Goto

Collaborating Authors

The best smart doorbell camera

Engadget

This post was done in partnership with Wirecutter. When readers choose to buy Wirecutter's independently chosen editorial picks, Wirecutter and Engadget may earn affiliate commission. If you want to see who's on the other side of your door without having to get up and look yourself, then the Ring Video Doorbell 2 is the best choice for most everyone. It lets you screen (and record) visitors and keep an eye out for package deliveries. Motion and ring alerts to a smartphone are typically fast, audio and 1080p video are clear, and the Ring 2 can be powered by either standard doorbell wiring or a removable rechargeable battery. The Ring Video Doorbell 2 performs like a cross between a modestly aggressive guard dog and a trusty digital butler. In addition to notifying you--audibly and via smartphone--of activity, it records all motion events to the cloud, letting you view those recordings (as well as live video) on your phone or computer any time. It's also compatible with a good number of smart-home devices, platforms, and monitored security systems. Though video recording and storage require a subscription, the $30 annual fee (a mere 8¢ per day) for 60 days of unlimited video storage is downright cheap compared with the competition. We like the Ring Video Doorbell Pro for all the reasons we like the Ring 2. Additionally, it has a much slimmer and sleeker design that will fit in more doorframes and includes the option for customized motion-detection zones.


Eufy Security Wireless Video Doorbell review: Very high-res video and no subscription needed

PCWorld

If you object to dropping $100 to $200 for a video doorbell only to find out that you need to pay for a subscription to derive the full benefit from it, you'll want to take a gander at the Eufy Security Wireless Video Doorbell. If you're not familiar with the brand, you might know its parent company, Anker. We like Eufy's battery-powered doorbell camera even more than we do its wired model, the Eufy T8200 that we reviewed in October, 2019. The doorbells themselves look remarkably similar and have nearly identical specs, including video resolution of 2560x1920 pixels, support for high dynamic range, and a 4:3 aspect ratio that provides a tall field of view. That said, we think the Arlo Video Doorbell's 1536x1536 resolution and 1:1 aspect ratio does an even better job of ensuring that you see packages left on your doorstep.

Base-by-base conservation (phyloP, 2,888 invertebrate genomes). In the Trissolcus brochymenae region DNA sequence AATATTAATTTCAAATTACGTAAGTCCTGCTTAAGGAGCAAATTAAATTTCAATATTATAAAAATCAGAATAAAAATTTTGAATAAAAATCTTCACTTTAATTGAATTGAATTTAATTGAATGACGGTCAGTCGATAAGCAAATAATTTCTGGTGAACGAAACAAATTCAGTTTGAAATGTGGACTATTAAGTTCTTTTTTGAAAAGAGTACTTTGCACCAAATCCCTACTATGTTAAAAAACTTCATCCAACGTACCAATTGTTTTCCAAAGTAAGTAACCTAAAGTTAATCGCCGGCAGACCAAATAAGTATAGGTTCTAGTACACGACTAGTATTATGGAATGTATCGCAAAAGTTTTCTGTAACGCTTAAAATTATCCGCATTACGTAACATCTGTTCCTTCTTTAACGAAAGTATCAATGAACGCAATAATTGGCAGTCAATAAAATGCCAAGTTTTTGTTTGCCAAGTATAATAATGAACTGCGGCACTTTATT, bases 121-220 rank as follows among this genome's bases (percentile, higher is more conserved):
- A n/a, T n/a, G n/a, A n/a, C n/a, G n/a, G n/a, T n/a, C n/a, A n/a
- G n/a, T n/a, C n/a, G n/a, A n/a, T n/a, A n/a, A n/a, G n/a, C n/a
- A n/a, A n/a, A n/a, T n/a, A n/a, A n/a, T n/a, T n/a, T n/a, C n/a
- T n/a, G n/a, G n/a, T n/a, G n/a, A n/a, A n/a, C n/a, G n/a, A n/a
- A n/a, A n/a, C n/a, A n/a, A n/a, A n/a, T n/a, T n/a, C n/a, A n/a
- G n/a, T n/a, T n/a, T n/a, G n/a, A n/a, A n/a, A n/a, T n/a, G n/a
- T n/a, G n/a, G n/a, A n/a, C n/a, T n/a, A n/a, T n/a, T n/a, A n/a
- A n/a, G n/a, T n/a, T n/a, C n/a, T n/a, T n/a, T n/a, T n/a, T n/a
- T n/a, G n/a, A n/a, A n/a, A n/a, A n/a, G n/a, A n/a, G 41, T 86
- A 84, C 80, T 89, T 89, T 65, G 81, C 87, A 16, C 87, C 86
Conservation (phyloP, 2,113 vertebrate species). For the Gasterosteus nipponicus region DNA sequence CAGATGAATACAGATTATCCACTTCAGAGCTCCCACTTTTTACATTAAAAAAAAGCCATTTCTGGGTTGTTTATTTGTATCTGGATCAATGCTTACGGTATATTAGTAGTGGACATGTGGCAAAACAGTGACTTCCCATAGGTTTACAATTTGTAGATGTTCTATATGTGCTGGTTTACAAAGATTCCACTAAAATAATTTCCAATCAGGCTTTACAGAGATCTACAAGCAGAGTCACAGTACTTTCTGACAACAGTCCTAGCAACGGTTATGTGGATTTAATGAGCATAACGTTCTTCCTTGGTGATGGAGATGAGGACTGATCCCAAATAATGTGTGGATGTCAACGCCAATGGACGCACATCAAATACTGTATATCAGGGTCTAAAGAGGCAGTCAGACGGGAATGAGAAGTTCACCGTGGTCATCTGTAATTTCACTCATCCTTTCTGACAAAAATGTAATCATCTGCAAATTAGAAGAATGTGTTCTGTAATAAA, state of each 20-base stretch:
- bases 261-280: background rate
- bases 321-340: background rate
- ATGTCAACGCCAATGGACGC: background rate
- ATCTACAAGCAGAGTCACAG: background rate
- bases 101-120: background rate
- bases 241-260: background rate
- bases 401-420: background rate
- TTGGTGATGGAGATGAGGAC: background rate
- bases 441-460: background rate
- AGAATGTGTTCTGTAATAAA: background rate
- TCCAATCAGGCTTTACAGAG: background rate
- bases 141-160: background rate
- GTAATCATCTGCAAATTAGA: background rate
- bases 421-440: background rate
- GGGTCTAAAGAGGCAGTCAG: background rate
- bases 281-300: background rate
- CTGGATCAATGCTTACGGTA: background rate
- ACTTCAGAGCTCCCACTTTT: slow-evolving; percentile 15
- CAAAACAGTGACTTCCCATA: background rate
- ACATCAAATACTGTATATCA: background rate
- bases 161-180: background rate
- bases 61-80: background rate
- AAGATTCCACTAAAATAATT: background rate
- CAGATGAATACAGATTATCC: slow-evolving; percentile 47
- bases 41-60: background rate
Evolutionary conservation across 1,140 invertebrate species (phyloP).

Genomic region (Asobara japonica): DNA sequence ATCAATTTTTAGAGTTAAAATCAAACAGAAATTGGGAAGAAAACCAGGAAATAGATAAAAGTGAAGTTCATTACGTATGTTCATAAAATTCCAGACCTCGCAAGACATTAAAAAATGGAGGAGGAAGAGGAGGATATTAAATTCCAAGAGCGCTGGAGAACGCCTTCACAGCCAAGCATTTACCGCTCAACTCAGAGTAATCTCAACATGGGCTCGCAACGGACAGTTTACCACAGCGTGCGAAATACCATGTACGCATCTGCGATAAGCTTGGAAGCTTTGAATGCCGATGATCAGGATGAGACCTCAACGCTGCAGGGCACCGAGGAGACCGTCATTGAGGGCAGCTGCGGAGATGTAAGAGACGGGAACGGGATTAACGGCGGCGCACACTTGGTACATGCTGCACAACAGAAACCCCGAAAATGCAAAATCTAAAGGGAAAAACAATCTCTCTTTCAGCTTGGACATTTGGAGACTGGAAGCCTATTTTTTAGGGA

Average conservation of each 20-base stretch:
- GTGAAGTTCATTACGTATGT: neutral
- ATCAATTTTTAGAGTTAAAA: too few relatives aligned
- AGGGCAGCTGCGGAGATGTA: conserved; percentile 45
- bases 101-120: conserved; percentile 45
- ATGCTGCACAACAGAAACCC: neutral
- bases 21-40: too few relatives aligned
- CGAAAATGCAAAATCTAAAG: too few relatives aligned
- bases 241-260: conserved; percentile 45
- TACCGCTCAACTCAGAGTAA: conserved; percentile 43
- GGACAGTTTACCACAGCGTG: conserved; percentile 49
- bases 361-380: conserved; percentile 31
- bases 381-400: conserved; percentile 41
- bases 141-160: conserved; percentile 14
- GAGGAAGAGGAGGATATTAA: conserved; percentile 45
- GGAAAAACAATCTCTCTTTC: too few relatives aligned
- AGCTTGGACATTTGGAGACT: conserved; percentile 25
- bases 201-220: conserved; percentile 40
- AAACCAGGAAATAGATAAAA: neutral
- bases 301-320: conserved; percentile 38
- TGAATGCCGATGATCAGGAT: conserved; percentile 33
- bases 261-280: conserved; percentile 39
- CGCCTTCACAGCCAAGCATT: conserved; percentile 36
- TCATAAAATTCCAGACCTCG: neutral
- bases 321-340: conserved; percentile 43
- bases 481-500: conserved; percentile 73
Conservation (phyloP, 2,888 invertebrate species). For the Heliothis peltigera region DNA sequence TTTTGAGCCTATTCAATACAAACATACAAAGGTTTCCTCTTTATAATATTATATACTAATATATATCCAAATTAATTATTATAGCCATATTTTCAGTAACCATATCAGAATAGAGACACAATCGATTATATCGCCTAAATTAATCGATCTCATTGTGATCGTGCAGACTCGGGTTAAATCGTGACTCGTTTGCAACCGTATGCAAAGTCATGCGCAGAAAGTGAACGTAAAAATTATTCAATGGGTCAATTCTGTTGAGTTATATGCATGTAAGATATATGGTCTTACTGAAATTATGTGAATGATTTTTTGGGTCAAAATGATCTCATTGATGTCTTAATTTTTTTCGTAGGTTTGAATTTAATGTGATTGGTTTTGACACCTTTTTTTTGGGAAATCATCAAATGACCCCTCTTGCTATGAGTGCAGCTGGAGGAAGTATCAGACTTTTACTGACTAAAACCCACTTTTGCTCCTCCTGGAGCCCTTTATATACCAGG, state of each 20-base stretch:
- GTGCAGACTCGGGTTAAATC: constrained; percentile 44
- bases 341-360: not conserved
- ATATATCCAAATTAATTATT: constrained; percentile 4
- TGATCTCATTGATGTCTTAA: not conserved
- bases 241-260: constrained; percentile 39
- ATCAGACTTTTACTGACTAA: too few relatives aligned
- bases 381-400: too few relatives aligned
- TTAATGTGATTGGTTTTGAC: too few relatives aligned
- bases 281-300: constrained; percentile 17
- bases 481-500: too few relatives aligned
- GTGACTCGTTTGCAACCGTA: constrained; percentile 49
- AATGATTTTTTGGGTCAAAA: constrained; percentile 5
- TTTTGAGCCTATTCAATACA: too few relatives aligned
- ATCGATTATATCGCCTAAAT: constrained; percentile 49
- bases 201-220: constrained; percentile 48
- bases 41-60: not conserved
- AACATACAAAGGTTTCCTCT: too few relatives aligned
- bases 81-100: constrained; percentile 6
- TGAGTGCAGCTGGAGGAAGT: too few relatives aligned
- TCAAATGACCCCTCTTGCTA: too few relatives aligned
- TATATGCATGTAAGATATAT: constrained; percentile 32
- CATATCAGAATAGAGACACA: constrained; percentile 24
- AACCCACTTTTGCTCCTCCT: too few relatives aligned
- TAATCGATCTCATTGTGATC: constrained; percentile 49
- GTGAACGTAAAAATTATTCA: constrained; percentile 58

Logitech Circle View Doorbell review: The doorbell to beat for the HomeKit set

PCWorld

The $200 Logitech Circle View Doorbell is aimed at a very specific audience: Homeowners with wired doorbells who've embraced Apple's rapidly growing HomeKit smart home ecosystem. This is not a cross-platform product: Android users need not apply; nor is there any support for Amazon Alexa or Google Assistant. The upside of this approach is that it allowed Logitech to take full advantage of what HomeKit has to offer, including HomeKit Secure Video, which uses the Apple hardware in your home to process captured video locally, versus uploading it to a server in the cloud that you have no real control over (you can upload encrypted video to your iCloud account, but you will be the only person with access--Apple won't be able to decrypt the files). I fashioned my own mounting block to compensate for the clapboard siding on my home. The downside, of course, is that you'll need to have that hardware in the first place: A HomePod, HomePod mini, Apple TV, or an iPad (provided it never leaves your house).


Ring Video Doorbell 3 Plus review: It's good, but it's not new or improved enough to be the best

PCWorld

The third generation of Ring's doorbell camera comes in two distinct flavors: The $200 Ring Video Doorbell and the $230 Ring Video Doorbell 3 Plus, reviewed here. The most notable features the extra $30 buys you are more sophisticated motion-detection zones, a four-second "pre-roll" that starts recording motion events before the doorbell sends you an alert, and a dual-band (2.4- and 5GHz) Wi-Fi adapter. If you're replacing an existing wired doorbell, this one can take advantage of that low-voltage power source, so you don't need to worry about recharging a battery. But the competition in this space is getting fierce, and unlike some other video doorbells we've reviewed lately, Ring hasn't increased video resolution beyond 1080p, and its new camera still has the 160-degree field of view of its predecessor. The battery-powered Eufy Security Wireless Video Doorbell, for example, is also limited to a 160-degree field of view, but it captures video at 2560x1920 resolution.


Remo RemoBell W video doorbell review: High-end features, but not best in class

PCWorld

Remo jumped into the video doorbell product with both feet, so to speak, launching not one but two doorbell cameras at very different price points. We generally panned the budget-priced RemoBell S ($99). The $199 RemoBell W is significantly better, but it's still not best in class. Both Remo video doorbells depend on the presence of low-voltage wiring, so neither is an easy-to-recommend candidate if your home doesn't already have a doorbell. If your home does, or if you're willing to pull wire to the location you want to install it, the RemoBell W is the far better of the two.